Qatar Airways staff suffering from life-threatening levels of fatigue, says new report
Qatar Airways staff suffer from poor and potentially dangerous working conditions following a wave of layoffs, but are afraid to speak out both publicly and privately about their problems, according to a new investigation.
Testimony from crew members to the Thompson Reuters Foundation reveals that fatigue from being overworked and underpaid is risking the safety of both staff and passengers.
'You can't do anything. Your body is just screaming for rest. You feel the pain inside of your chest, and you're unable to keep your eyes open'
- Qatar Airlines pilot
However, with the threat of reprisal and redundancy hanging over their heads - particularly as a result of the Covid-19 pandemic - few have attempted to complain about their problems to management, and those that did were routinely ignored.
"I fell asleep during the descent with 400 passengers on board," said one pilot, referred to pseudonymously as Erik, of a 20-hour flight that he eventually landed safely at the carrier's Doha base.
"You can't do anything. Your body is just screaming for rest. You feel the pain inside of your chest, and you're unable to keep your eyes open."
He added, however, that he "never filled out a fatigue report because I don't want to be in the spotlight."
Middle East Eye has approached Qatar Airways for comment on the claims.
In 2020, with the onset of the Covid-19 pandemic, Qatar Airways announced it would be laying off a fifth of its workforce as global demand for travel plummeted, and cut staff down a further 27 percent in 2021, leaving the company with a staff of 36,700.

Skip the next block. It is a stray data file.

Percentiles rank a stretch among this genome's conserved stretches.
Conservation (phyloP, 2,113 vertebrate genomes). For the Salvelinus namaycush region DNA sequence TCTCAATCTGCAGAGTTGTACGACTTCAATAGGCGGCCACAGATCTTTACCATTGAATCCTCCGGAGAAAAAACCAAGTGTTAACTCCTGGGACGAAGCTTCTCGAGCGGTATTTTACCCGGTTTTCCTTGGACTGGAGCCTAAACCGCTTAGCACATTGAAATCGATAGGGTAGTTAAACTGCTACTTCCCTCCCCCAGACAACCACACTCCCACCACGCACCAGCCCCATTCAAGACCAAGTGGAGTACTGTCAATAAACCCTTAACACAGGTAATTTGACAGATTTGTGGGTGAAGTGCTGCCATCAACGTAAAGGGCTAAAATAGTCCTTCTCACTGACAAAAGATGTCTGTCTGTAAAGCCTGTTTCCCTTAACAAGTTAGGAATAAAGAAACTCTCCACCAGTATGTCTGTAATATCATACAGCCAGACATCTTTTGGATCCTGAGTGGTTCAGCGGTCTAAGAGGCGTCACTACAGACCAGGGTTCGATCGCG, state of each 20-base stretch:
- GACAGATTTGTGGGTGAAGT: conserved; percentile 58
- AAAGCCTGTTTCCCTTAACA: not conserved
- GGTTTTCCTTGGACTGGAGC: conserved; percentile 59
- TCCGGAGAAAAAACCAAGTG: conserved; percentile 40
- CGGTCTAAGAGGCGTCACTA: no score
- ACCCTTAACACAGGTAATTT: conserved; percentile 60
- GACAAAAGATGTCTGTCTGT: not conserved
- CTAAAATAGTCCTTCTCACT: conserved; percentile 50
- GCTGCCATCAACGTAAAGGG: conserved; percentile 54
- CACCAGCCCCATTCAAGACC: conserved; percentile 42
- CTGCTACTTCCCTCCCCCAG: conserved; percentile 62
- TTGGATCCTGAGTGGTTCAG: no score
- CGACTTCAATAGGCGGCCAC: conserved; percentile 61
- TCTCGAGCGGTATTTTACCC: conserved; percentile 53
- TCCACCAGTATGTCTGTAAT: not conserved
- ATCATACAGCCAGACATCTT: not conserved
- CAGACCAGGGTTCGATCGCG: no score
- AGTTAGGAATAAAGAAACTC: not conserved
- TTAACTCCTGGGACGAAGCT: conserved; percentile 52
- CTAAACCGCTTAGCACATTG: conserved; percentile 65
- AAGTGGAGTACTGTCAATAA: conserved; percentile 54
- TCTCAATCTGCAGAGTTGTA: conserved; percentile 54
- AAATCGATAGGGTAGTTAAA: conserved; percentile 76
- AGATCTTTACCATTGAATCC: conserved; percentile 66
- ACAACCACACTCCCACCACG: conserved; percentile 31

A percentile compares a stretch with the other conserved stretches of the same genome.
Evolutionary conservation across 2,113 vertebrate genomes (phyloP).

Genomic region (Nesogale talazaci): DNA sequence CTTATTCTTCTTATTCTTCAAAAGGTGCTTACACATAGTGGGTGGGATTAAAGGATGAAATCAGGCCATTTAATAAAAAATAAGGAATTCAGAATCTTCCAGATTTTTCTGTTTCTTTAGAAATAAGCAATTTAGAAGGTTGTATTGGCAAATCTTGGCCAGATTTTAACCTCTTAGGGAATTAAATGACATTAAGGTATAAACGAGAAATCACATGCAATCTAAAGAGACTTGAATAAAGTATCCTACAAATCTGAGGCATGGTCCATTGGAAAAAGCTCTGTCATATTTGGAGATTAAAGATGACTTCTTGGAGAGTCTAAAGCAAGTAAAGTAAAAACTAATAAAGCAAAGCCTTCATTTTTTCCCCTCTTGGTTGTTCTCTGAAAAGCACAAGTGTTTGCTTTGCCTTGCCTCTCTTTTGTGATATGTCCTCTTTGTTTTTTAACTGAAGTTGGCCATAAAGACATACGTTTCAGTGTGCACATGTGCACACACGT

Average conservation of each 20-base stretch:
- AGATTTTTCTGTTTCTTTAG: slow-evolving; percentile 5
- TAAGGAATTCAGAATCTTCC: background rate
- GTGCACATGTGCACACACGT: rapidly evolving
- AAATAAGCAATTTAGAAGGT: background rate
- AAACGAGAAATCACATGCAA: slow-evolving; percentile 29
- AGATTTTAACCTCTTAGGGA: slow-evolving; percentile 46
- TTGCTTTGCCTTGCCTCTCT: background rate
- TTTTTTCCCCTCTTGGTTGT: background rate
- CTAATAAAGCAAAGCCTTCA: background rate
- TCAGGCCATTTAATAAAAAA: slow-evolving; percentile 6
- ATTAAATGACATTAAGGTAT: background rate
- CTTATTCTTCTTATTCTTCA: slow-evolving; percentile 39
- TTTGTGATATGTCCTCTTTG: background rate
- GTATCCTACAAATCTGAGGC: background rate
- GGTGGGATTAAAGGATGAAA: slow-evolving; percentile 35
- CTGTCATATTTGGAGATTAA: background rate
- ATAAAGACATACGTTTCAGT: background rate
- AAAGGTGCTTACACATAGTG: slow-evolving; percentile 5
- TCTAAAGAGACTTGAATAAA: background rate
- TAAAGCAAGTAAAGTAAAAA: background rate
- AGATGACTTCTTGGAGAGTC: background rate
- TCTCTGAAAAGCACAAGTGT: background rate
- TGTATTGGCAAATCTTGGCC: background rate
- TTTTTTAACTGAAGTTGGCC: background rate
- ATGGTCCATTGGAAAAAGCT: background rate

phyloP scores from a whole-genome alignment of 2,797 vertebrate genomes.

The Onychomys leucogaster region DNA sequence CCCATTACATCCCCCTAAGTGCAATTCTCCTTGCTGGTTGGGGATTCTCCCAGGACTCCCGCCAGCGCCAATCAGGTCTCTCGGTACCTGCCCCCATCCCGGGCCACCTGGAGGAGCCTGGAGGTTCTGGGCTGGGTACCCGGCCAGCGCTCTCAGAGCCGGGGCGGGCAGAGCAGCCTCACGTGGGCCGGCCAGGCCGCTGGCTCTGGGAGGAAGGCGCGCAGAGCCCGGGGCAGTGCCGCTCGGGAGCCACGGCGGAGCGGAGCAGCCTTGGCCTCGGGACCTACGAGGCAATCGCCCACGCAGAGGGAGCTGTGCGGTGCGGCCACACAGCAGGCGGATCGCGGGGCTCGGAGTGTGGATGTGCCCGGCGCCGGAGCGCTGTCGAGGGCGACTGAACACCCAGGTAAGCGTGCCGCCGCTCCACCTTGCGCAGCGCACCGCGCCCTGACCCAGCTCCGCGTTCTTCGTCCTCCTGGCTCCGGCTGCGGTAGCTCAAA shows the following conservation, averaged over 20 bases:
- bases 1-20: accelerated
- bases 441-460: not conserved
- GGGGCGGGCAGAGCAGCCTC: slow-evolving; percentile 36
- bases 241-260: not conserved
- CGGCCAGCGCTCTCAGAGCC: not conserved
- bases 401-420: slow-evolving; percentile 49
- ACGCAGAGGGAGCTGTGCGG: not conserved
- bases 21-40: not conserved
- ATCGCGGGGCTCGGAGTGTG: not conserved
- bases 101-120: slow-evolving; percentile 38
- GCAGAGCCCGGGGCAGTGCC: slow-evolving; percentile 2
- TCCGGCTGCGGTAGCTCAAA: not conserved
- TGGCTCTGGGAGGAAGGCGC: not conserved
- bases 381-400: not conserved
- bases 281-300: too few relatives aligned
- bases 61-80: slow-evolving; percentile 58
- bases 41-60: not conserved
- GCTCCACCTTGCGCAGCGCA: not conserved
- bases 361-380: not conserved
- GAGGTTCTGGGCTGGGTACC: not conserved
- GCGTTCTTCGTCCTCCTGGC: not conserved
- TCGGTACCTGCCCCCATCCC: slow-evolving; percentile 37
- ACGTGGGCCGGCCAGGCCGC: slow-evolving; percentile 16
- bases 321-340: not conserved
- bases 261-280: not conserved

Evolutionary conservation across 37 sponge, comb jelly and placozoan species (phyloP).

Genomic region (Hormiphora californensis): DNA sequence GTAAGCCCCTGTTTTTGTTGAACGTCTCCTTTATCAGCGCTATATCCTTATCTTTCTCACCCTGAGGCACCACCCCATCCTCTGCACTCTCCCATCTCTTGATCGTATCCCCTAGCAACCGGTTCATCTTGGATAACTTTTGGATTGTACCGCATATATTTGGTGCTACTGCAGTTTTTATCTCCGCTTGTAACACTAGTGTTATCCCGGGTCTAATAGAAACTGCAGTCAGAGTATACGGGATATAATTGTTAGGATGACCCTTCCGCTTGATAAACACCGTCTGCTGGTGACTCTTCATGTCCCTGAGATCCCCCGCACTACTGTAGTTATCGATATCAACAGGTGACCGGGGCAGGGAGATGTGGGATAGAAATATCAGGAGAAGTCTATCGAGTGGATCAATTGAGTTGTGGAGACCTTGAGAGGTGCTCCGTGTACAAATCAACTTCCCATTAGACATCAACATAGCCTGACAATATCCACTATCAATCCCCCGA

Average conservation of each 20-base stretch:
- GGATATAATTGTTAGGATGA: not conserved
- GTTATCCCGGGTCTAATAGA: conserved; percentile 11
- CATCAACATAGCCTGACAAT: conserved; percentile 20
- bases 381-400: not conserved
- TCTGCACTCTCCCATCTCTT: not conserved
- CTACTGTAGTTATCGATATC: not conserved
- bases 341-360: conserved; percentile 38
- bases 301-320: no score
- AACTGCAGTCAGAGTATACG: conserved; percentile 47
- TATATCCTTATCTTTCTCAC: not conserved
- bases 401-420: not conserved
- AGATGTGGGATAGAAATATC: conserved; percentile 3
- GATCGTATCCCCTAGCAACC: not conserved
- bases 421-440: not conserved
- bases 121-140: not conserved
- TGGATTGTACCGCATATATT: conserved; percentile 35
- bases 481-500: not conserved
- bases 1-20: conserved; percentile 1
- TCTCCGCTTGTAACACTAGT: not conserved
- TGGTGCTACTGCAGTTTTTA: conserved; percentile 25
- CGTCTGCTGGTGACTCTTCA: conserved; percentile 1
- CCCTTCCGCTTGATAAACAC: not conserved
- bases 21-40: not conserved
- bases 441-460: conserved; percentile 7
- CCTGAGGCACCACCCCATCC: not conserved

The reduction in staff numbers has meant extra work for those kept on.
Pilots said that to manage new flights with smaller crews, the airline was under-counting work hours to maximise operated flights while technically playing by the rules.
A flight crew member's "inactive" period has no bearing on the downtime he or she earns, according to a copy of the airline's operations manual seen by the Thomson Reuters Foundation.
As a result, much of a long-haul flight may be deemed inactive, even if a pilot is on standby and backing up colleagues.
The manual states that for fatigue mitigation, "in-flight rest does not count as flight time", straying from a standard calculation used by most civil aviation authorities.
"They count the hours in a different way. Not so long ago I was the 'third pilot' on duty – my duty was monitoring the pilots in the front, so I was one hundred percent active," Erik said.
"The flight time was one hour and 33 minutes, but the counted time was only three minutes. That's what went towards my flying limit," he said.
Two fellow first officers logged in-flight hours for the first two weeks of January that exceeded 115 hours, above the 28-day limit of 100 hours listed in the airline's own manual.
One first officer told the Thomson Reuters Foundation he had filed eight fatigue reports after he recently fell asleep on more than a dozen flights.
Three of the reports were dismissed outright while one approved request got him 24 hours of rest in the Qatari capital Doha before the airline scheduled him on a 23-hour turnaround flight to East Asia.
Another two crew members said they had had all but one of the fatigue reports they submitted ignored.
Concerns over World Cup
The new investigation comes just months before Qatar is set to host the FIFA World Cup 2022, of which Qatar Airways is the lead sponsor and expected to be the main choice for transporting players and fans.
The Gulf state's hosting of the sporting event has already been highly controversial with concerns raised about corruption, safety for LGBT people and the toll inflicted on the migrant workers who have been working on construction for the event.
Revelations about the risk posed by overworked Qatar Airways staff are likely to further stoke concerns about the competition.
"This is obviously a huge health and safety issue for the pilots themselves - and the people they're flying," said Isobel Archer of the Business and Human Rights Resource Centre, speaking to Thompson Reuters Foundation.
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